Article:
There is also a special rule for certain health care reimbursement accounts for 2 percent shareholders in S-corporations. The special rule for the 2 percent shareholders in S-corporations does not have an expiration date currently and will continue until additional guidance provides otherwise.
Recent Retiree Medical Litigation Following the U.S. Supreme Court’s Decision in M&G Polymers USA, LLC v. Tackett
Much has been made in the press recently regarding every instance of retiree medical plan litigation. It is important to remember that not all retiree medical promises stand on equal footing. The retirees in Tackett were members of a collective bargaining unit covered by a collective bargaining agreement that provided for retiree medical coverage. The collective bargaining agreement had a termination date.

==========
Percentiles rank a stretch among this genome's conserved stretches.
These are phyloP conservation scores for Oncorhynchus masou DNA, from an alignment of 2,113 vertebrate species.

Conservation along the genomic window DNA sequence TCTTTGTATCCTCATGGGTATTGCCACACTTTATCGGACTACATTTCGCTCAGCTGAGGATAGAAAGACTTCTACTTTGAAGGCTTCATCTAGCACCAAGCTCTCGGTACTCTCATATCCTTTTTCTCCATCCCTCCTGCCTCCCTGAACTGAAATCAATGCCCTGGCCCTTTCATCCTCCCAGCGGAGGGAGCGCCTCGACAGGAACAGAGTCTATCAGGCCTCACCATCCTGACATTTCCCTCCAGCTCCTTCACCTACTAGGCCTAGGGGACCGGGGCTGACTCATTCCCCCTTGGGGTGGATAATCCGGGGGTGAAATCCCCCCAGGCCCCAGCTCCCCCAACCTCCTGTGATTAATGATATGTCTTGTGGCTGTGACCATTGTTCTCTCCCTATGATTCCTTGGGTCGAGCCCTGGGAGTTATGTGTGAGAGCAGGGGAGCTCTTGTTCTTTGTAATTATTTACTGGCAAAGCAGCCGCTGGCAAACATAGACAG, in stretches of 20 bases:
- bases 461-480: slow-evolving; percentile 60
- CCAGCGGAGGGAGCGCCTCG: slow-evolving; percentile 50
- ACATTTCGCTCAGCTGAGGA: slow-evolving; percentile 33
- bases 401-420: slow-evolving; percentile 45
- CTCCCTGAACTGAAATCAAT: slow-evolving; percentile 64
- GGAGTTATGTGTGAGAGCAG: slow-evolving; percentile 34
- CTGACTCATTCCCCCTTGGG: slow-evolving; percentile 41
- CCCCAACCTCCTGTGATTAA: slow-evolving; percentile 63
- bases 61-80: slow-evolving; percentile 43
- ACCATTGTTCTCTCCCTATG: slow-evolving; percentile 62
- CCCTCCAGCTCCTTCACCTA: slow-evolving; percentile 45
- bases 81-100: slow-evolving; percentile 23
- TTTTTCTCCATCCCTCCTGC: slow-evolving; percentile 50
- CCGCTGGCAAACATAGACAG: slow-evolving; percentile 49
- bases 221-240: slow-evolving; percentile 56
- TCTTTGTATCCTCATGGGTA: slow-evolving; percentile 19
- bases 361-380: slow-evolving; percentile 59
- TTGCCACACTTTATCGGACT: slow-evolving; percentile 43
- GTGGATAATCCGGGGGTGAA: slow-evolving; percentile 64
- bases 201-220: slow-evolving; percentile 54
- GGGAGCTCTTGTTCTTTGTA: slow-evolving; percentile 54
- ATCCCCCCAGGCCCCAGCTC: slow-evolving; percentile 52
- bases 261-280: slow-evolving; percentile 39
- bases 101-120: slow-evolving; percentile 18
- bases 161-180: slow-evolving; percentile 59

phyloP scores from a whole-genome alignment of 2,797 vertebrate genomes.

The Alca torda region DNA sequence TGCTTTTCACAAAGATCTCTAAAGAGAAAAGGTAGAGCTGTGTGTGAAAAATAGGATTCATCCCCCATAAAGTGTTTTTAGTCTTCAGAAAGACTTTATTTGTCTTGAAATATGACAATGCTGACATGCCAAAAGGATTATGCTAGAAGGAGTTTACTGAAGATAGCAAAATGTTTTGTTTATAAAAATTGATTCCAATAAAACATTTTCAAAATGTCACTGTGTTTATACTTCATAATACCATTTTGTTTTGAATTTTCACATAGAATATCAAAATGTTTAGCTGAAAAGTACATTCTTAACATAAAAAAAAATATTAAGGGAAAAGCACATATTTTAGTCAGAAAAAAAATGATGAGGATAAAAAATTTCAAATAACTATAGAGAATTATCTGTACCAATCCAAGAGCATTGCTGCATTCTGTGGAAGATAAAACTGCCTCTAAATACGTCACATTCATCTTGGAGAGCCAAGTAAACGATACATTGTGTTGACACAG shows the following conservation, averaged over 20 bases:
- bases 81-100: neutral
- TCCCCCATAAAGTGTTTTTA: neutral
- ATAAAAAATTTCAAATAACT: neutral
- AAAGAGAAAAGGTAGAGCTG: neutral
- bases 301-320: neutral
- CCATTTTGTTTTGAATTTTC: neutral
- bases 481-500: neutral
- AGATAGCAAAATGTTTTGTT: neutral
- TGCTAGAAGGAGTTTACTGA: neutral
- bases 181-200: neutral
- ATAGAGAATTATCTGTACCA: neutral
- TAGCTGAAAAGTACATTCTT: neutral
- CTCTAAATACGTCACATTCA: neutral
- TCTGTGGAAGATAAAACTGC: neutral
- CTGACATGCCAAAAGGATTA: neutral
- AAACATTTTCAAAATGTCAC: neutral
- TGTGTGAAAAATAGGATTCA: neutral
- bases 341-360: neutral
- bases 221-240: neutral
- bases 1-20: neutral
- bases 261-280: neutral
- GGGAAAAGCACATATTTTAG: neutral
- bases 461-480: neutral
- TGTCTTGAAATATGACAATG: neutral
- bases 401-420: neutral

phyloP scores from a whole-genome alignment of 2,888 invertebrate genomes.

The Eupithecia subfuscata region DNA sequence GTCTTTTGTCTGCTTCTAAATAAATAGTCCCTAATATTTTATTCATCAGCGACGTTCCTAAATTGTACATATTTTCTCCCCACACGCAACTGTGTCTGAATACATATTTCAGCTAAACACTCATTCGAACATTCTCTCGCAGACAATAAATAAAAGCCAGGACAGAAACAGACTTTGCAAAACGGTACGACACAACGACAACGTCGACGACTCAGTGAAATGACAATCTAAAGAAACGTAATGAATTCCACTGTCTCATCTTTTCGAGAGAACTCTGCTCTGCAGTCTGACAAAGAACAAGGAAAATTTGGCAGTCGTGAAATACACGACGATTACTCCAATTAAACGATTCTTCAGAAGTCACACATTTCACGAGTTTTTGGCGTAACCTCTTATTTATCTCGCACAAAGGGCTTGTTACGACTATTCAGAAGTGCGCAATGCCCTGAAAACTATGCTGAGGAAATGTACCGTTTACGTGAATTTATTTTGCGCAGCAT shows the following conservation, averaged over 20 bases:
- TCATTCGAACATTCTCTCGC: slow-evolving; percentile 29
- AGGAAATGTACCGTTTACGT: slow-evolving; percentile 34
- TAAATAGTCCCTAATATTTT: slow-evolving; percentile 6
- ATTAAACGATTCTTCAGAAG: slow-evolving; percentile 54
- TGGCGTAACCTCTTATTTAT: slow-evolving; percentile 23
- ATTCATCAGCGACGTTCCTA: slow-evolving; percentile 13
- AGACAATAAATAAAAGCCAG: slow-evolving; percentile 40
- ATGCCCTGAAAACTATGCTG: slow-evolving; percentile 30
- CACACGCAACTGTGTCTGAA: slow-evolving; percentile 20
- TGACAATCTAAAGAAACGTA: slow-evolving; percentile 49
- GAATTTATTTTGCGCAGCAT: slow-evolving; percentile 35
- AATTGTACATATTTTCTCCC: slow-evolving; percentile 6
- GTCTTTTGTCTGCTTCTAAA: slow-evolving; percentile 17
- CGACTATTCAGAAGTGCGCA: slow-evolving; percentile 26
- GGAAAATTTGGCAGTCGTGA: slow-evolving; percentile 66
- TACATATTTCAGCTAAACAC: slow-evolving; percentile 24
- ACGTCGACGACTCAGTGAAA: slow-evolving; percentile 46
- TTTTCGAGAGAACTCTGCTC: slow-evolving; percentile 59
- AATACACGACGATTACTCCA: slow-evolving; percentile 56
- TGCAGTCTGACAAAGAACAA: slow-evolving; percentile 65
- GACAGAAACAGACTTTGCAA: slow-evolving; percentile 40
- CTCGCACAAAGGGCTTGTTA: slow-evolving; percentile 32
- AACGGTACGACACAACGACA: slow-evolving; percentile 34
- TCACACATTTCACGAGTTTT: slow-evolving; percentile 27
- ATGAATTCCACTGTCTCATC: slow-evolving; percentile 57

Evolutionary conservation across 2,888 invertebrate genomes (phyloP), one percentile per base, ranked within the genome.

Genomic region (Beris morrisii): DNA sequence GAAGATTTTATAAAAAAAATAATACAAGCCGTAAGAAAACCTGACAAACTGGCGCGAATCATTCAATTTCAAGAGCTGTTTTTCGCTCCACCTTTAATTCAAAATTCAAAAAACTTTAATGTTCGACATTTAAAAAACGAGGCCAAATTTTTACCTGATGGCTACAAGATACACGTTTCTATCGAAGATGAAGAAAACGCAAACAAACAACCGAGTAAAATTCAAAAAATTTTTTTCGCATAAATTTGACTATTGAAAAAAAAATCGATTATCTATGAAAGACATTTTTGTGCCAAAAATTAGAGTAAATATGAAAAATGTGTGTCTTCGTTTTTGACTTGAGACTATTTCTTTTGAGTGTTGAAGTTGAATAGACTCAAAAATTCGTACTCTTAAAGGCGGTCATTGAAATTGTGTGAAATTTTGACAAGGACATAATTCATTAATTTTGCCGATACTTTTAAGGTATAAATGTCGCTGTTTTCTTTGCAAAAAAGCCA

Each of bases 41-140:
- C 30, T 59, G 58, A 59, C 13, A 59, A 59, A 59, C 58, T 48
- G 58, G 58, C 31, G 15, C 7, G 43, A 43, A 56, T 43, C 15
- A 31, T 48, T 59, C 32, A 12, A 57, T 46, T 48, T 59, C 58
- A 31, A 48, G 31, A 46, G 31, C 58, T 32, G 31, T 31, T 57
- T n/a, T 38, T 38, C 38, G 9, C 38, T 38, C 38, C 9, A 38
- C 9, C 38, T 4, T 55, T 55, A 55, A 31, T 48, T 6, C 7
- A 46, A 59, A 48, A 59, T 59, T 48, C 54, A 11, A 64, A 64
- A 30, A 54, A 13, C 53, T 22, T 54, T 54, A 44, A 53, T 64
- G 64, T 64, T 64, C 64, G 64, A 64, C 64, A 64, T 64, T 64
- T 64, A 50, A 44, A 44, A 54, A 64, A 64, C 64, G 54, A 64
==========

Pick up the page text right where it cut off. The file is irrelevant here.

The courts have long treated promises of retiree medical coverage that were not contained in collective bargaining agreements or in merger agreements differently than those that were provided for in a collective bargaining agreement. So remember to look at the facts closely, because some of the recent decisions were looking at promises made to executives as employees of a union, not members of collective bargaining units, or that were allegedly covered by a corporate transaction agreement. Not all claims are created equally.. For a further discussion of the implications of the Tackett case and written materials looking at the different treatment historically of cases dealing with different types of retiree medical promises, there will be an ALI-CLE teleconference on March 11. For additional information on registration for the teleconference, see http://www.ali-cle.org/index.cfm?fuseaction=courses.course&course_code=TSWY14.
Evolving Families and Beneficiary Designations